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m5 Passes The Turing Test
From: Marc Thomas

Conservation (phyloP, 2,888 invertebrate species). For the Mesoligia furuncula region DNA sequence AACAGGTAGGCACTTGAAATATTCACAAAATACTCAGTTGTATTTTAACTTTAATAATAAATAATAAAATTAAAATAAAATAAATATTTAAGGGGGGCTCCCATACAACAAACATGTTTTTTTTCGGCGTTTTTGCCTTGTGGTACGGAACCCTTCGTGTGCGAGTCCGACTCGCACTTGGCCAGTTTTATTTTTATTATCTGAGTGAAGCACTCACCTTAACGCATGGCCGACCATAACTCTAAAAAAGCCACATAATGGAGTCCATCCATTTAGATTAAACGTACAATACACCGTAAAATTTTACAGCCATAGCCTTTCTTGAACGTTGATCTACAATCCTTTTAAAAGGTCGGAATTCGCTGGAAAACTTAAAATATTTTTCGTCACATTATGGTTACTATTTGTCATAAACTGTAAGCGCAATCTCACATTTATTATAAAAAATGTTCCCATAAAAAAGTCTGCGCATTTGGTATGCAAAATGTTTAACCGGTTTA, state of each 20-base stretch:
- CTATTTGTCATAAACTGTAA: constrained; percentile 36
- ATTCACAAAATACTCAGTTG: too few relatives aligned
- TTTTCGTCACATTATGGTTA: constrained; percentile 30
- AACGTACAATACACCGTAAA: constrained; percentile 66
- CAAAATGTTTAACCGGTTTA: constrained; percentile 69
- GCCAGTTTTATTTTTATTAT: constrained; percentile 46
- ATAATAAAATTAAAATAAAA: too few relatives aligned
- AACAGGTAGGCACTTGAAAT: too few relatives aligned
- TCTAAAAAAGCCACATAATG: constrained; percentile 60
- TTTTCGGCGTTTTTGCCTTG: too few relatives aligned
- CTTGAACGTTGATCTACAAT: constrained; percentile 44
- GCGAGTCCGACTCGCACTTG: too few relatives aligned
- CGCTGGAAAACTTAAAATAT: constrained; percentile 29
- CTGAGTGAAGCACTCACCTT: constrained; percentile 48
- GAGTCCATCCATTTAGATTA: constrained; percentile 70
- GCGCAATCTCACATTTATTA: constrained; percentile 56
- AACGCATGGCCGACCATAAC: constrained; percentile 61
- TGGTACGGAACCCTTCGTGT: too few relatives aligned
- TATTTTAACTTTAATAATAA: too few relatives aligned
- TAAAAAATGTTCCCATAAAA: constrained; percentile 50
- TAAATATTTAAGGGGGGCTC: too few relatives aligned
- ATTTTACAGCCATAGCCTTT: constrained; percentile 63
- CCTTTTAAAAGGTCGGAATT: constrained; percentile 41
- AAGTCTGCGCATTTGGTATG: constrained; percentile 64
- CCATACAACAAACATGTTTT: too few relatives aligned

Hi Trek TV Friends, I followed Collin on twitter. Did I notice that quite a few Star Trek and Sci Fi podcast personalities are also following him? I don't quite understand Twitter but it's really cool that he's in some sort of communication with all those people. I find my self wondering if you, the Trek TV hosts and guest hosts, listened to a lot of podcasts before you started producing one. I wish Collin would send an audio eMail to Trek TV. Or is that the sort of musing best consigned to Twitter? Hey, remember that TOS episode The Ultimate Computer? Did everyone recognized Commodore Wesley as played by the same silver man-fox who gave us Lieutenant Commander Giotto in the first season episode Devil in the Dark ? That's right! Barry Russo, who will not reprise his role in an upcoming animated episode in which Commodore Wesley (retired) returns as a Federation planetary governor. You see how I'm trying to instill a marginal spirit of enthusiasm for the next series on the Trek TV's docket? I think Julian knows the cartoon Trek too, because he has an Edosian on the bridge, that's a TAS only alien. Am I wrong Julian? Isn't it funny how us eMailers use Trek TV to talk to each other? Nothing funny about it at all, okay. Okaydoke. A high ranking Fed officer is not, for once, a full on dick! Sure, Westley's "...dunsel" remark may have been a tad insensitive but Kirk was such fucking drama queen about it. He's sure lucky to have codependent Bone-Bone around to get him good and hammered afterwords. Gene's Utopian vision of the future....Booze is the answer. Is 'dunce'l a real word? Navy slang or something? I couldn't find the answer in one quick googling, so I quit trying for now. I'm asking too many questions. Did you all know that "Westley" was Genie Rodd's middle howdy-do, and that's why the name appears with inordinate hailing frequently through out the franchise? Ok pencil's down,the quiz is over. So, Kirk strikes a luddite pose this week, wants to be Horatio Hornblower now. I wasn't too sympathetic, frankly. Most of the time when a significant portion of ones vocation is outsourced or automated one is summarily dismissed. He's still getting paid. Get over you existential crisis and have some more essential oil. What's really unsatisfying about this episode is the failure to show m5 doing anything I wouldn't already expect the computer to do. Flying, and targeting would seem the natural purview of the machine. Much of the most awe inspiring science performed in space has been the handiwork of automata. Check out the NASA web site's 'Current Missions" link and read the list of space crafts and corresponding objectives. Computer guided ships are getting plenty done. Of Course, as successful as, for example, the Spirit and Opportunity rovers were, a geologist on Mars would have left them in the dust. I wish there was more astronaut action, but robots are nothing to sneeze at. In the Trek era, an m5 computer probably would make sense, it seems unlikely they would scrap the whole concept after one mishap. Interesting sociological consequences might result from having a smaller crew but The Ultimate Computer is about one Captain's self-esteem issues. That is certainly an easier story to tell in 48 minutes. Accusations have been made that this is piece of stealth Diabetics propaganda. I think this all comes down to the use of engrams as the pivotal distinction between Dr. Day's m5 and the conventional duotronic computer already in use (does 'duotronic' mean binary coded?) Engrams were the hypothetical human memory banks of proto-neuropsychologist Richard Sermon, a concept then loosely adapted by L Ron Hubbard for his sci-fi cult. I don't know if there is anything more to it than that, or if the author of this episode had any affiliation with Scientology. I sort of don't care, and yet I'm talking about it, fascinating. I think this may be the last time Kirk talks a computer to death. I have programmed my computers to absolutely not self destruct under any circumstance, no matter how many people they kill. I simply can't afford a new one. The Federation has a death penalty for murder on the books? It seems rather unprogressive, but in fairness to Star Trek, capital punishment was still a going concern in Britain and Canada in 1967 was it not? I don't know if my country will ever catch up to the rest of the western democracies on this issue. Justice and vengeance are concepts blurred together here. Wow, that's a grim subject, moving on.... Computers on Star Trek and sci fi generally fascinated me when I was little. To see a real computer, my folks had to drive a handful of miles uphill to the local community college, where a behemoth calculator presided over a few electric typewriters. I was disappointed that no asymmetrical primary colors were to seen dancing beneath a glossy black transparency. The reel to reel tapes and punch cards were cool though. I missed the early days of the PC and internet revolution of the 80's, due in part to financial considerations but also my tendency to cloak my nurditude for social purposes. I was a late adapter, finally being given an iMac by my boss in 1999. I have a newish mac now as well as an old and rusty windows based PC, but I hope to be a linex user like Vaughn when I grow up. These computer-gone-wild episodes always spur my curiosity toward the subject. There is so much to learn. Oh by the way, the 7 year old boy of last weeks anecdote was looking at the Fan Art page and he really loved the Vulcan kitty. He thought it was hilarious. He also liked The Gaspire after I put it into context, and he too, now eagerly awaits the next USS Julep, so taken was he with Oboe. Don't worry your cynical little heads about me inserting too many cute kid stories in future eMails you hipsters, I just wanted the fan artists concerned to get some props. And don't worry about Julian taking his comic into a bluer direction, I'll always catch it first. Oh one last thing, I really am, if not clinically, then temperamentally, an agoraphobe, just not a successful one. My travels having been compelled by circumstance, vocation and before my well earned decline of mojo, girlfriends. Pasty and bloated unworldliness is a condition I aspire to, and some day it will be mine. I'd love to expound on the junk food conversation from last week, but this letter has been long enough. Oh what the Hell, I was in Wales about ten years ago (work) after about 6 months I came home and was thrilled to get a Corn-Dog and and Slurpie at 7/11 but within days I was jonesing hard for jaffa cakes, flake bars, those boxes of little apple pies...oh the list goes on. Someone invent teleportation please. Engorged with sucrose and polyunsaturates, Marc Thomas